All you need is love

LILIAN Nieves-Caligdong arrived in Bendigo in 1999 not knowing what she would find.

She had been writing from her home in the Phillipines to a man called Randolph, who lived in Bendigo, for a year.

She decided to visit Bendigo to meet her pen pal.

Eight months later, they married.

Fourteen years later, she can’t imagine calling any other place but Bendigo home.

“I love it here. It’s quiet, peaceful, and the people are friendly,” she said.

“When I first got here, I think I knew I was going to be here a while.

“I love animals and I love the country feel of the place.”

Farina Palmer also found love in Bendigo.

The 24-year-old Iranian moved here in 2009 with her family after they mistook Bendigo as a suburb of Melbourne. 

It proved to be auspicious mistake.

Farina met her husband three weeks after she arrived.

They got married at the Bendigo Pottery last October.

"It's amazing. I would not have met him if I didn't come to Bendigo," she said.

"I met him at La Trobe University, then at church, and then we realised I walked where he walked as well.

"It was just one of those things that was meant to be."

Lilian and Farina are two of the thousands of people from places all over the world who have moved to Bendigo- some for love, some for work, some for a chance at a better life.

They bring with them different cultures, faiths and cuisines.

Loddon Campaspe Multicultural Services general and programs manager Noemi Cummings said this has made Bendigo a rich place.

“Multiculturalism is a positive thing for our community,” she said.

“When we meet people from different places, we learn so much.

“I enjoy learning about all different cultures- the Karen, African, Chinese, Indian.

“We become rich by the experience of learning about other people.

“In Australia, the more we learn about each other and the more languages we get to know, the wider our understanding will be.

“That will lead to a more inclusive and harmonious place.”

Noemi, who is originally from Venezuela, has been a driving force behind the 2013 Bendigo Festival of Cultures.

From Monday, September 30 to Sunday, October 6 the city will be awash with colour, culture, song and dance.

“There is so much purpose for an event like this,” she said.

“What we want to see is a partnership between all different cultures.

“When people come to this country and they isolate themselves in different pockets, that is bad.

“Also, when very Anglicised people don’t accept people from other countries, that is very disappointing.

 “I think it’s important to break down barriers and I think we can do this by facilitating a place for people to get to know other people and cultures.

“There is a lot of things the whole community can get out of a festival like this.”

Lilien agrees that the festival is an important event for Bendigo.

 “I think it is important that we showpiece the different cultures we have in Bendigo,” she said.

“It’s important to share and learn someone else’s culture.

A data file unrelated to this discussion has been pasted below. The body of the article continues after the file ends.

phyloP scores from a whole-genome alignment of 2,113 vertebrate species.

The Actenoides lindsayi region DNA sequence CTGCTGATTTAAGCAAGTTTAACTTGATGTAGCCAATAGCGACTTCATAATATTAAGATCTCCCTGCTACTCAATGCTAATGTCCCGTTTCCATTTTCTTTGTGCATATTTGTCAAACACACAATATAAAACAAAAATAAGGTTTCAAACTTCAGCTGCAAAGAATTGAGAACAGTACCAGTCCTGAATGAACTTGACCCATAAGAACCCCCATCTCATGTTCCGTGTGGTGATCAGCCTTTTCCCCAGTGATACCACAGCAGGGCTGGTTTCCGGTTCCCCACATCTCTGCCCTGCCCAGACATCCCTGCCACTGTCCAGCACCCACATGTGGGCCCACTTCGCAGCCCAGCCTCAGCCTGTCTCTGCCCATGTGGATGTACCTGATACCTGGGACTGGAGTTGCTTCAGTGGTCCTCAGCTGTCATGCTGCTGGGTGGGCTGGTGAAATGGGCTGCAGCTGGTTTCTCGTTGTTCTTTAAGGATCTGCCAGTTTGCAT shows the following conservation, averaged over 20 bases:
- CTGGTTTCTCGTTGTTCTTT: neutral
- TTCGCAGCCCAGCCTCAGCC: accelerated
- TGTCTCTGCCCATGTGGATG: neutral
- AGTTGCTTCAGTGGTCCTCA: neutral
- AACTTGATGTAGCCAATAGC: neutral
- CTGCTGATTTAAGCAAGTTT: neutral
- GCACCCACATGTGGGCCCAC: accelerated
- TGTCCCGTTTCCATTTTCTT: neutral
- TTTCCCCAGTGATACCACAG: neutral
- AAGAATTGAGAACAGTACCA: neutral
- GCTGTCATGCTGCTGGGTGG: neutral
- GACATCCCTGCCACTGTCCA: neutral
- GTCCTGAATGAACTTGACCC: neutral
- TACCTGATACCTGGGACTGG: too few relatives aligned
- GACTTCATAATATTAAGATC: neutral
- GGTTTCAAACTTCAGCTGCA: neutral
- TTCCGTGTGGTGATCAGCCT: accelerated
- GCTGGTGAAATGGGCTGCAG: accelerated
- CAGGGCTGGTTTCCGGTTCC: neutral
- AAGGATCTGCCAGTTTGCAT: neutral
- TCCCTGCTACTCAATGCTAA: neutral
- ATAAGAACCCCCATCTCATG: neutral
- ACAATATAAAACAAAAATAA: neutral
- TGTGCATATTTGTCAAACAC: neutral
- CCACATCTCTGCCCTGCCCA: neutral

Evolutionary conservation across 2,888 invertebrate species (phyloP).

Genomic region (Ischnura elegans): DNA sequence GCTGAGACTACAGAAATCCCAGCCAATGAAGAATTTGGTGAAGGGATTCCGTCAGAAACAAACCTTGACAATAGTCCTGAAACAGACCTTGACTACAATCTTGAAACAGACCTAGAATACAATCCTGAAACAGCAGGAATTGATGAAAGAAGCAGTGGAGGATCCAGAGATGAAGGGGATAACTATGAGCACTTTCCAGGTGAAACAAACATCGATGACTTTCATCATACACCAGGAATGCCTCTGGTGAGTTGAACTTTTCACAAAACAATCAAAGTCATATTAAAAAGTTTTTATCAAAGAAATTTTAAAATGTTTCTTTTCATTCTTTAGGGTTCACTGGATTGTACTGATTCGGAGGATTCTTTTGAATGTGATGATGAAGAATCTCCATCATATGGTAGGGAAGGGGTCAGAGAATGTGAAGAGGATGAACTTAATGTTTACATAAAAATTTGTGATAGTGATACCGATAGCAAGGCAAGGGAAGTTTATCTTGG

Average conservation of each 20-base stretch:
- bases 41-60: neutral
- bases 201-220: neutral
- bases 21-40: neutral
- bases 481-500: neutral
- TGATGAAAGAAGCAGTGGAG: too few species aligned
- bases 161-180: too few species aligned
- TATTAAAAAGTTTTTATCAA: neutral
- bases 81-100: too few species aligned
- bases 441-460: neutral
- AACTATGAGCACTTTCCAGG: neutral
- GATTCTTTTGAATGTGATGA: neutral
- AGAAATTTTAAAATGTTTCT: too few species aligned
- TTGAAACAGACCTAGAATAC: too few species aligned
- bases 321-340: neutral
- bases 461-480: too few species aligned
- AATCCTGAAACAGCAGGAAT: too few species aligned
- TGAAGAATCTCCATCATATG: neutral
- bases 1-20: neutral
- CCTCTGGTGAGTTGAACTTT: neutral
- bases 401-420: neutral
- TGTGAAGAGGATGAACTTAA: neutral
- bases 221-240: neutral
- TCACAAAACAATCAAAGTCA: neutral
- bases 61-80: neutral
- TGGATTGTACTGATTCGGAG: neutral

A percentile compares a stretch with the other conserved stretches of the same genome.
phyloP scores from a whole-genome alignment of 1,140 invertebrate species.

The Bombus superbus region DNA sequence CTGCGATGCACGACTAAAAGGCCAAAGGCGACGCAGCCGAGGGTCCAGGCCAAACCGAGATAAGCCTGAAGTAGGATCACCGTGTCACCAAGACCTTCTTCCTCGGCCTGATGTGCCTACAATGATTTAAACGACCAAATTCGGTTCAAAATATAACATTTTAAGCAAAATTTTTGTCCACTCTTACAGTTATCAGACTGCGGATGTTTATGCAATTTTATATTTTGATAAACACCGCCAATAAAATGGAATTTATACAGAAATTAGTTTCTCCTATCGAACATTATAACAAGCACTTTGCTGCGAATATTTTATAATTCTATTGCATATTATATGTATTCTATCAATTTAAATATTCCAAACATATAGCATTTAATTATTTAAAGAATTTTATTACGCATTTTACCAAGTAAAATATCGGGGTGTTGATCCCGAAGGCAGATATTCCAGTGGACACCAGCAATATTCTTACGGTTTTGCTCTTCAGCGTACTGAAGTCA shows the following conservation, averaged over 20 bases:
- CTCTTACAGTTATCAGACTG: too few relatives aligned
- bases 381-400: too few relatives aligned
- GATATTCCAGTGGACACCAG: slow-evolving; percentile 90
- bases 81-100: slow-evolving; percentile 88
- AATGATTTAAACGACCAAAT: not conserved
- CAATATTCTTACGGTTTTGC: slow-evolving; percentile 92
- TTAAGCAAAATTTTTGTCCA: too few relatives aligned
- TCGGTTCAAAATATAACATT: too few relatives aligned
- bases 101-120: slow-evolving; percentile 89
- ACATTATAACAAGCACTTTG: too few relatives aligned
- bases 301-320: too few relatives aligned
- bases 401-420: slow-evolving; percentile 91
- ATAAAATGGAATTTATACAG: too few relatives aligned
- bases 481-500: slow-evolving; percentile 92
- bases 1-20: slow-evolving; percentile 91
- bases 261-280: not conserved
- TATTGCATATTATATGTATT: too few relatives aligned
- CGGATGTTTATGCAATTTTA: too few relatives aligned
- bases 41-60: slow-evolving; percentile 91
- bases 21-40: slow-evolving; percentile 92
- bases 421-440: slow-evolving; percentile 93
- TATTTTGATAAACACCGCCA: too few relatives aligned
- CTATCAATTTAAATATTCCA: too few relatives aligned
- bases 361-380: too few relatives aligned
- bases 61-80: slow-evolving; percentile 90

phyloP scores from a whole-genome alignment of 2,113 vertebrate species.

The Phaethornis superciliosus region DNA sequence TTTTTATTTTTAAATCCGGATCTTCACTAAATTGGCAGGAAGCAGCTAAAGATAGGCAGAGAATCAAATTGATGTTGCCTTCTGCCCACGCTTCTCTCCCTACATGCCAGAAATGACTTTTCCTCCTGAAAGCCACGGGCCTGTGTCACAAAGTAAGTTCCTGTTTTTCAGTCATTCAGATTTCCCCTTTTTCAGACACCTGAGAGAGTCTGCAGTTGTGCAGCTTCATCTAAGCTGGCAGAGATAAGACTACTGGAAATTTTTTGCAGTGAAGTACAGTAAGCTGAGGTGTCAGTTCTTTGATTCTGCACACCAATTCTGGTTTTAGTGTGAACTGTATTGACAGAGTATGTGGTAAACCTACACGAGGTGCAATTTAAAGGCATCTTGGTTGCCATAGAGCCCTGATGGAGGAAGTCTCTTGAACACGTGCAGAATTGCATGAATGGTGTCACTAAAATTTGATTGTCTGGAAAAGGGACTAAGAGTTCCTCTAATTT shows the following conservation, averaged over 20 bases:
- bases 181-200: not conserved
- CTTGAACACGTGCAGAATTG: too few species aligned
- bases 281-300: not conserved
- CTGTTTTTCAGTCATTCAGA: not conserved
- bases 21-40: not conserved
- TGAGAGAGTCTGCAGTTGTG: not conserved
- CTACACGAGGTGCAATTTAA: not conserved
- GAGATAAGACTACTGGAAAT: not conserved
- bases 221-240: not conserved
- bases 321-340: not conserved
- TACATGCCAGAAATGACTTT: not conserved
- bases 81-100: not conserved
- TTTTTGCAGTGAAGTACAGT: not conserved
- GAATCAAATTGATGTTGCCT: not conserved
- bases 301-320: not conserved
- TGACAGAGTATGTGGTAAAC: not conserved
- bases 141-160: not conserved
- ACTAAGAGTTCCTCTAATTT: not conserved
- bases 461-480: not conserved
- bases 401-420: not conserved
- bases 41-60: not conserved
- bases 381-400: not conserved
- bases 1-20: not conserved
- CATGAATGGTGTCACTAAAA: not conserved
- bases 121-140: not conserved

“It opens up understanding and tolerance.

“Some people don’t know there are these different communities here.”

Lilien said Bendigo had become more tolerant to immigrants since she moved here.

“The majority of people are very friendly, but I think people maybe 10 or 13 years ago people were not as open,” she said.

“It was very difficult for me to get a job when I first got here.

“People sometimes talked to you like you didn't understand anything just because you had an accent.”

Noemi had a similar experience.

“I came here and I’m brown and I had an afro," she said.

 “The more different you are, the more challenges you have.

“There is an underlining line of racism, but it’s not everybody.

“But what can you do?

“You can only do your best to highlight how positive multiculturalism is for our society.”

Deeptha Wickramarathna was one of the founding members of the Sri Lankan Fellowship of Bendigo.

Deeptha moved with his wife and three children to Melbourne in 2008, before landing a job as a chartered accountant in Bendigo.

He said Bendigo people are, in the main, open-minded and tolerant people if you give them the chance to be.

“Australian people in regional areas have very little understanding of other cultures and sometimes they have a negative opinion of people from other countries,” he said.

“But, my experience since being here is that when we open up and show the community what we are, what our cuisine is like and so on, people get an idea of what kind of people we are and are very open to it.

“Bendigo people are very tolerant and accepting people.”

Farina said she had also only found a few who weren't so accepting of other cultures.

"I think almost all of the people I have met are really friendly and nice," she said.

"Maybe one or two people don't feel comfortable with it."

Farina agreed with Noemi, Lilian and Deeptha that the way to get past this barrier is through getting to know each other.

She said the Festival of Cultures brought everyone back to their common denominator- their humanity.

“I think it’s really nice to get to know other cultures," she said.

“It allows you to see all people as humans, regardless of language and cultures.

“As I get to know people from different cultures, I learn we all want the same things.

"We all want love and peace."

For a full schedule of events, visit

As I get to know people from different cultures, I learn we all want the same things - peace and love.

Farina Palmer
CULTURE CLASH: Dr Bidhu Mohapatra, Farina Palmer, Deeptha Wickramaratna, Lilian Nieves-Caligdong, Jian Zheng, Noemi Cummings, Orlando Guzman.

CULTURE CLASH: Dr Bidhu Mohapatra, Farina Palmer, Deeptha Wickramaratna, Lilian Nieves-Caligdong, Jian Zheng, Noemi Cummings, Orlando Guzman.

Festival organiser Neomi Cummings.

Festival organiser Neomi Cummings.